British zoologist faults age of Ogbomoso Tortoise at 344, says it’s impossible

The Tortoise, ALAGBA

A British zoologist and curator of reptiles at Bristol Zoo, Tim Skelton has faulted the age of Ogbomoso Tortoise ” Alagba” that died on Thursday at 344 years, saying it would be “impossible” for Alagba to have lived that long.

 According to him, “A hundred years is a very good age. Giant tortoises can live up to 200, but that’s a very rare exception.” ”Alagba is not a giant tortoise, ” he said. But after looking at photos, Mr Skelton categorised Alagba as an African spur-thighed tortoise. BBC reports that another professional herpetologist, an expert in reptiles,

Issues for Determinations
John Wilkinson also agreed with Mr. Skelton, adding that tortoises have short life-span. “I would have thought that it would be unlikely in the extreme,” he said. “They just don’t live that long,” he said. According to Wilkinson, the oldest tortoise – indeed animal – in the world is believed to be Jonathan, an 187-year-old giant tortoise who lives in St Helena. “Any other tortoise lives between 70-80 years old, maximum 100,” Mr Skelton said.

The Death of Alagba
The royal palace of the current Soun of Ogbomoso land, Oyo State, Oba Oladunni Oyewumi, had announced that its resident tortoise has died on Thursday following a short illness, saying it lived a remarkable 344 years old. A Private Secretary to Oba Oyewumi, Toyin Ajamu said the tortoise, which attracted tourists from different parts of the world would be missed not only by people in the palace but everyone who came in contact with it.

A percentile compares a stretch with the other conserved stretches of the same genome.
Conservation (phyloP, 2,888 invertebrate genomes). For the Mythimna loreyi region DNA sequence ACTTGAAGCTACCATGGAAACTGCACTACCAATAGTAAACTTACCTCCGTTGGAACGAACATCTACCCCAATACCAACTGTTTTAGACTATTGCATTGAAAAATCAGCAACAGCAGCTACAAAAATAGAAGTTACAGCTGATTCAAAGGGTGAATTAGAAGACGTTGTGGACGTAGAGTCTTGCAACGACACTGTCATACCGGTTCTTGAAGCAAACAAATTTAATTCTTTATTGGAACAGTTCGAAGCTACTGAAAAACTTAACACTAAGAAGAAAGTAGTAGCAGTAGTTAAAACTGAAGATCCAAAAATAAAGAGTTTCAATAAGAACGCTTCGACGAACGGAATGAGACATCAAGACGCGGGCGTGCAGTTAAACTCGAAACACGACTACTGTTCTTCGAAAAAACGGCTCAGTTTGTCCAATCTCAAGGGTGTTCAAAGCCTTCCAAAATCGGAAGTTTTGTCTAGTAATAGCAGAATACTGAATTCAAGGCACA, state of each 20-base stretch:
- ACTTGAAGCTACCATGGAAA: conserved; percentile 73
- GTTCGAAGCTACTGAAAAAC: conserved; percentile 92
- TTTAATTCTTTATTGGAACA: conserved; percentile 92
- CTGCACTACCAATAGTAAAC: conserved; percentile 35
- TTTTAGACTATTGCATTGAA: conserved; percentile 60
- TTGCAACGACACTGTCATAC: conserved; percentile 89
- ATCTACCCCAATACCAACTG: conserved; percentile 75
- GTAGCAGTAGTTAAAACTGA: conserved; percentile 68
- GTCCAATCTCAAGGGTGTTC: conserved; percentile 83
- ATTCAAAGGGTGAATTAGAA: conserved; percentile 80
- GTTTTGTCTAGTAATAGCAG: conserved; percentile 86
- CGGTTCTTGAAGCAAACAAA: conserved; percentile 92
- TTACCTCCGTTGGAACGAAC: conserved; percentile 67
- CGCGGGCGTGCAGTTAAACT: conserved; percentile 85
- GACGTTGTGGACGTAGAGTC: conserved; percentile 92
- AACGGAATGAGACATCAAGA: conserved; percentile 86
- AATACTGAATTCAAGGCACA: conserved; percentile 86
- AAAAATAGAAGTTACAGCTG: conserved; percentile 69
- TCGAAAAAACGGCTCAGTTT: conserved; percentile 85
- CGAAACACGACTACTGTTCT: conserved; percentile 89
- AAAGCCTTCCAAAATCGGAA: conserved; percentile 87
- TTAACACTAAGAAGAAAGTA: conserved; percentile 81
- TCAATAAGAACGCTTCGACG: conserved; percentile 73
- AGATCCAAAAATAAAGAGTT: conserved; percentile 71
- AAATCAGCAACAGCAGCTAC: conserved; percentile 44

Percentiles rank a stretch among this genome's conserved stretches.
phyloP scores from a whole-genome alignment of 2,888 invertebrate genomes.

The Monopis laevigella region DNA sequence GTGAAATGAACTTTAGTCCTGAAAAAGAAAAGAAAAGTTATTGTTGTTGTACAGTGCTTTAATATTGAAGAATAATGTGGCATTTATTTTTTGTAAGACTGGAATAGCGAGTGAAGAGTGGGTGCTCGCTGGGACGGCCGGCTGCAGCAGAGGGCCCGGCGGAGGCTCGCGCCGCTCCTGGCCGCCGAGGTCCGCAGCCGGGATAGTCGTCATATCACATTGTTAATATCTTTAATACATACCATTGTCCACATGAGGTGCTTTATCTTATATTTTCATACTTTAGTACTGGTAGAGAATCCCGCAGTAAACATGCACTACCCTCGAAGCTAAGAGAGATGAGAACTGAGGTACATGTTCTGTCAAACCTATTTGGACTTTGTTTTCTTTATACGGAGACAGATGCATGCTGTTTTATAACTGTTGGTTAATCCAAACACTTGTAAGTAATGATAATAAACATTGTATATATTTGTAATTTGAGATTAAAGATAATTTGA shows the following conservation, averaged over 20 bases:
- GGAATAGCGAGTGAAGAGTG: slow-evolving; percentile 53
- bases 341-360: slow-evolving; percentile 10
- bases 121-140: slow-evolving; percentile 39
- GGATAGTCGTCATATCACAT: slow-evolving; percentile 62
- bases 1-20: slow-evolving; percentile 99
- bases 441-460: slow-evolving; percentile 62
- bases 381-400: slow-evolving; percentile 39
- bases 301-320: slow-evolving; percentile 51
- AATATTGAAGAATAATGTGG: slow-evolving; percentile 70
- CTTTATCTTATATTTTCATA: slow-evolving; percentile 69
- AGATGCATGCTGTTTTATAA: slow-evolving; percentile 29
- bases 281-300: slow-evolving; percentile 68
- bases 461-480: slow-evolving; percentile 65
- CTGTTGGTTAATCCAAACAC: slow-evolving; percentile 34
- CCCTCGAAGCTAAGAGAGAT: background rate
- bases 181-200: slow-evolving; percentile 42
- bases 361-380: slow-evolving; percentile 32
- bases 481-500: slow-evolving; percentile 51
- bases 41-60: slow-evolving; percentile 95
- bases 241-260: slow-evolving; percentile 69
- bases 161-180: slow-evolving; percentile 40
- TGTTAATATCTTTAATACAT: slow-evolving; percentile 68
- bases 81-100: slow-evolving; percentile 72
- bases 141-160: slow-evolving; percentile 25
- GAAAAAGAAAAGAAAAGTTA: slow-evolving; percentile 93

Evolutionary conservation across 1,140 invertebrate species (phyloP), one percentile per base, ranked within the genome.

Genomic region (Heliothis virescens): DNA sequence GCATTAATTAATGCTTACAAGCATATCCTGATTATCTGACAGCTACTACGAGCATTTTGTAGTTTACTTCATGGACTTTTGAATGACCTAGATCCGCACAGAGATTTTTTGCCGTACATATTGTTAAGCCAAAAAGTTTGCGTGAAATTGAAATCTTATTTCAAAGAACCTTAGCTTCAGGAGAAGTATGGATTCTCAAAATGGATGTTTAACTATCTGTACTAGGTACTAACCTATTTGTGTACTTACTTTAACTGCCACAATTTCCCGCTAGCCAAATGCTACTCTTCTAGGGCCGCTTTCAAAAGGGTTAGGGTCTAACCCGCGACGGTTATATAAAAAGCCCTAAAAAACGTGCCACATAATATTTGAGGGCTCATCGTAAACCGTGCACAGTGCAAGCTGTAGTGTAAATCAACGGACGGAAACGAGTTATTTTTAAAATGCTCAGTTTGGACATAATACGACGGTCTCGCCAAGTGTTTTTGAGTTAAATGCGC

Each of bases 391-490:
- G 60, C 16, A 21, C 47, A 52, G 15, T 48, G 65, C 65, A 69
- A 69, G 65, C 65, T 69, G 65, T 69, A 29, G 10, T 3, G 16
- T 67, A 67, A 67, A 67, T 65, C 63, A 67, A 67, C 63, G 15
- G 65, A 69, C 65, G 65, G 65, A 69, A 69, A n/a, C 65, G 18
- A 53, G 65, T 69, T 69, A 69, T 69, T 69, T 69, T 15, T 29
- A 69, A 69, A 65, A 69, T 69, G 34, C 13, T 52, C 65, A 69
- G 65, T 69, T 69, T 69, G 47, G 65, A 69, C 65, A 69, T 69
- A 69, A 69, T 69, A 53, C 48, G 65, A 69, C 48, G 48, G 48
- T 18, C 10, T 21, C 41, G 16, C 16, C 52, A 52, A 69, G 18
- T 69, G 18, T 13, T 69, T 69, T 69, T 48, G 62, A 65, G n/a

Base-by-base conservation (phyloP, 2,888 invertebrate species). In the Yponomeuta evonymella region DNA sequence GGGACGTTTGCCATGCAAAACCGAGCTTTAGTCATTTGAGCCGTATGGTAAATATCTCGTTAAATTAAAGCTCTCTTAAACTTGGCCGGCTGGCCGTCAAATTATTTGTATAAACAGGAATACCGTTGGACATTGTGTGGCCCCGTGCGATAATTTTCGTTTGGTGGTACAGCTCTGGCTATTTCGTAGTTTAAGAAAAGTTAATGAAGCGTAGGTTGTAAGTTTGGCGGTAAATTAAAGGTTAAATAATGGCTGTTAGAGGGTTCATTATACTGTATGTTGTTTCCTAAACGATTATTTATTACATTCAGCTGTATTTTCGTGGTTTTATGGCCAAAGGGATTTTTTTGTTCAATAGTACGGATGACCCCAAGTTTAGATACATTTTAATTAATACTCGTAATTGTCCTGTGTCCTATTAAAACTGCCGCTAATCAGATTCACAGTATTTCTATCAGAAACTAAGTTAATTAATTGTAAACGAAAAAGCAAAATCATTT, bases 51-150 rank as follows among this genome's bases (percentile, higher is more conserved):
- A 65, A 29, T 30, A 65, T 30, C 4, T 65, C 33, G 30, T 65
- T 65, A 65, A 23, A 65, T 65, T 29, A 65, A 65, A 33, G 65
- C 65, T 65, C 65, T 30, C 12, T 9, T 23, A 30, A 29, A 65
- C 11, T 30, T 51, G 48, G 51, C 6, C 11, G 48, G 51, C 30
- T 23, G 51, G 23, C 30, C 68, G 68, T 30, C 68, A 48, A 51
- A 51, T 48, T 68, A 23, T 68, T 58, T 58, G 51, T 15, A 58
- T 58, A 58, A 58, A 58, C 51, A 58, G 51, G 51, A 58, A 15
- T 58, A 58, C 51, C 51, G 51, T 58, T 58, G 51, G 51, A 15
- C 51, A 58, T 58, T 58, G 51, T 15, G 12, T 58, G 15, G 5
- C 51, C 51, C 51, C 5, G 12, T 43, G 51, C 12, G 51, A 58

The palace secretary explained that plans are underway to preserve Alagba’s body for historical records. The tortoise, named Alagba, meaning elderly one, lived in the palace of Sound of Ogbomoso in Oyo state which had at least two personal attendants to see to her needs and would eat only twice a month. The tortoise was thought to have healing powers and attracted visitors from far and wide.

The revered reptile was apparently brought to the palace by the kingdom’s third leader, Isan Okumoyede, who reigned from 1770 to 1797. However, Isan Okumoyede reigned just over 200 years ago. This means the tortoise would have already been 100 when she was found, for her to have reached the grand old age of 344. It also means that the 344-year-old sacred tortoise said to be the oldest in Africa, will have lived through the reign of 18 Ogbomoso kings.

Source: Daily Times

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